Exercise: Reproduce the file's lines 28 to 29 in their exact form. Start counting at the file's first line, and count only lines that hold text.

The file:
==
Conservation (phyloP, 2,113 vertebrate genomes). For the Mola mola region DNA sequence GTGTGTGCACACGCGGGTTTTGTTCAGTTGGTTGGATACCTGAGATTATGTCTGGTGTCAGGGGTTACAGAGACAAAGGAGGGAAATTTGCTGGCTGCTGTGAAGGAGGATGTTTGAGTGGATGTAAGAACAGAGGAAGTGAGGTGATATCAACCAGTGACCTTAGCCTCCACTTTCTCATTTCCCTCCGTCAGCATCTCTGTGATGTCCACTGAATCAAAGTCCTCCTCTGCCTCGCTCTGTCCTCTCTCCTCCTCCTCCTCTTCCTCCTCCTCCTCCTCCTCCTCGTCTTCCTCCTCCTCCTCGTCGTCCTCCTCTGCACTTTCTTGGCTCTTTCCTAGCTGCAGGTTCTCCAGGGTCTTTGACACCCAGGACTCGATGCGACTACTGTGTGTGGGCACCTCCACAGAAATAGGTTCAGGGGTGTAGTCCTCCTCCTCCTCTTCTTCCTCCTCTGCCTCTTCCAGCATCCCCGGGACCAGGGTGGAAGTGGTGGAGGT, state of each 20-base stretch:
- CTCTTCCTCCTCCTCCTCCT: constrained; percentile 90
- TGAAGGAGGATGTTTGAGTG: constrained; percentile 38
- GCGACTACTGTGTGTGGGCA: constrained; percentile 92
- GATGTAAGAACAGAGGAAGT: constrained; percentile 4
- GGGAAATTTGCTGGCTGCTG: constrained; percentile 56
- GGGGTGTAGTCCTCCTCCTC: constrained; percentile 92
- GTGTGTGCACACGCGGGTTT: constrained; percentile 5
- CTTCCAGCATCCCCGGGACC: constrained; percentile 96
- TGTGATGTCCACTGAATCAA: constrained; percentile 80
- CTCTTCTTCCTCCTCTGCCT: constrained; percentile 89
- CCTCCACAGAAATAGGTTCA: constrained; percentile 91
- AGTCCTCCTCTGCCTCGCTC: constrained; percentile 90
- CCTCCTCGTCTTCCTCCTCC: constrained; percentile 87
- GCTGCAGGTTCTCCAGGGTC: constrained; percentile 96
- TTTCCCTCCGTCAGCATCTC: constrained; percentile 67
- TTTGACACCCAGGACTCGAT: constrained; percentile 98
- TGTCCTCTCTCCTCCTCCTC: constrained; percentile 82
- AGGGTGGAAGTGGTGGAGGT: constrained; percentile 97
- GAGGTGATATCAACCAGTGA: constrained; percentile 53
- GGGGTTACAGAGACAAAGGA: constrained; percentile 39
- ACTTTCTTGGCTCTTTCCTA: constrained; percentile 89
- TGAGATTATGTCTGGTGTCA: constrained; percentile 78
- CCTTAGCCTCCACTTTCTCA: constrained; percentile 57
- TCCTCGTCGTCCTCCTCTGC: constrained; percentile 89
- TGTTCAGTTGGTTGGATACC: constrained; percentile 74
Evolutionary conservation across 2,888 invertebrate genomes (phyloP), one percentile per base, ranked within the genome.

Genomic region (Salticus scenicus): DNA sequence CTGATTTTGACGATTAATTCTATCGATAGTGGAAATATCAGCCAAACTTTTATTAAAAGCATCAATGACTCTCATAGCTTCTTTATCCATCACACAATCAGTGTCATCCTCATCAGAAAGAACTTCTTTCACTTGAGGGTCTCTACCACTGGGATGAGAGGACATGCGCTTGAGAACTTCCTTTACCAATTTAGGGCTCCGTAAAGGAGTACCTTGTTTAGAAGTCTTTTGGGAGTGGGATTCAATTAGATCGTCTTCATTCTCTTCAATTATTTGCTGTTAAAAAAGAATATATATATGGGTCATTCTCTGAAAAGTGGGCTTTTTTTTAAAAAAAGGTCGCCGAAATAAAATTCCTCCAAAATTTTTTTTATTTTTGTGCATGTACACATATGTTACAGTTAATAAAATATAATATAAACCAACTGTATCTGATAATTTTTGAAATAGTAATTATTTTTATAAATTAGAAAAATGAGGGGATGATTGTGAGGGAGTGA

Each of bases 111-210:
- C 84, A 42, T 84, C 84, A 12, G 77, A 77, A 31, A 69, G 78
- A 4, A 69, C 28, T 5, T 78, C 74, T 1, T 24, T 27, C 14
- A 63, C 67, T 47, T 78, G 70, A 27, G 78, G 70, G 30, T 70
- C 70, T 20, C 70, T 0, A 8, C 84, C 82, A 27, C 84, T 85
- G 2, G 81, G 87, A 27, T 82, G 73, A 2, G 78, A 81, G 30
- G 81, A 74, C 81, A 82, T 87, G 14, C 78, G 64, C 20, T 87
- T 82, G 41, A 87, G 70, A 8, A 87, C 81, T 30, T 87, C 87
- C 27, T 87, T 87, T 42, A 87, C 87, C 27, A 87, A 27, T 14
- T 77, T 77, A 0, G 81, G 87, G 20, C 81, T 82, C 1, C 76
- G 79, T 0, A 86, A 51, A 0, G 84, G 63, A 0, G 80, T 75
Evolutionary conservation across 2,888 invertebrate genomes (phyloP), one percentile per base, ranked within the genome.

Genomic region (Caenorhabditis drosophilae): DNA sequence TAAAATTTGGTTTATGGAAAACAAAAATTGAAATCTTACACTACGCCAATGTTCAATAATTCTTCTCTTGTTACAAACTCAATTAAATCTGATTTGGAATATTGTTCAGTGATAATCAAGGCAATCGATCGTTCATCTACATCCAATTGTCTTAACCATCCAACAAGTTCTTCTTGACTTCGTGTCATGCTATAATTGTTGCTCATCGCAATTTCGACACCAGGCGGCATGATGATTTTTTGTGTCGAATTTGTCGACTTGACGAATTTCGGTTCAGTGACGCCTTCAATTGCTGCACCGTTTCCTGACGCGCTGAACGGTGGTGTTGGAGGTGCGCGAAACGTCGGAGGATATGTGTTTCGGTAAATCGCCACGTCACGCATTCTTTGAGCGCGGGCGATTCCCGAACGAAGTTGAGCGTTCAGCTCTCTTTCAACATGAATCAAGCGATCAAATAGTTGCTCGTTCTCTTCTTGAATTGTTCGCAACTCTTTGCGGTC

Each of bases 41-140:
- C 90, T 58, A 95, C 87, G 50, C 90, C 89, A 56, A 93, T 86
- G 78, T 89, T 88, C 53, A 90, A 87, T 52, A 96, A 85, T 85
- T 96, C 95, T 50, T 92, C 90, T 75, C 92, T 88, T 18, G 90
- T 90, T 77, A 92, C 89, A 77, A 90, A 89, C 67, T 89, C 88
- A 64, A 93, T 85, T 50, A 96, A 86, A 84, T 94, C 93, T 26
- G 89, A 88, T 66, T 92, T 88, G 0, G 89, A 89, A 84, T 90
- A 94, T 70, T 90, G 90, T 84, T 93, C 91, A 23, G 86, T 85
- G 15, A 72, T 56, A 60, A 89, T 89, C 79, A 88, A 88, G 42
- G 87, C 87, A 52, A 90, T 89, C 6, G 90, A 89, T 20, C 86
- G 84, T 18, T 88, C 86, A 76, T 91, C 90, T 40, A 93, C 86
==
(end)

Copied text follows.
Genomic region (Salticus scenicus): DNA sequence CTGATTTTGACGATTAATTCTATCGATAGTGGAAATATCAGCCAAACTTTTATTAAAAGCATCAATGACTCTCATAGCTTCTTTATCCATCACACAATCAGTGTCATCCTCATCAGAAAGAACTTCTTTCACTTGAGGGTCTCTACCACTGGGATGAGAGGACATGCGCTTGAGAACTTCCTTTACCAATTTAGGGCTCCGTAAAGGAGTACCTTGTTTAGAAGTCTTTTGGGAGTGGGATTCAATTAGATCGTCTTCATTCTCTTCAATTATTTGCTGTTAAAAAAGAATATATATATGGGTCATTCTCTGAAAAGTGGGCTTTTTTTTAAAAAAAGGTCGCCGAAATAAAATTCCTCCAAAATTTTTTTTATTTTTGTGCATGTACACATATGTTACAGTTAATAAAATATAATATAAACCAACTGTATCTGATAATTTTTGAAATAGTAATTATTTTTATAAATTAGAAAAATGAGGGGATGATTGTGAGGGAGTGA

Each of bases 111-210: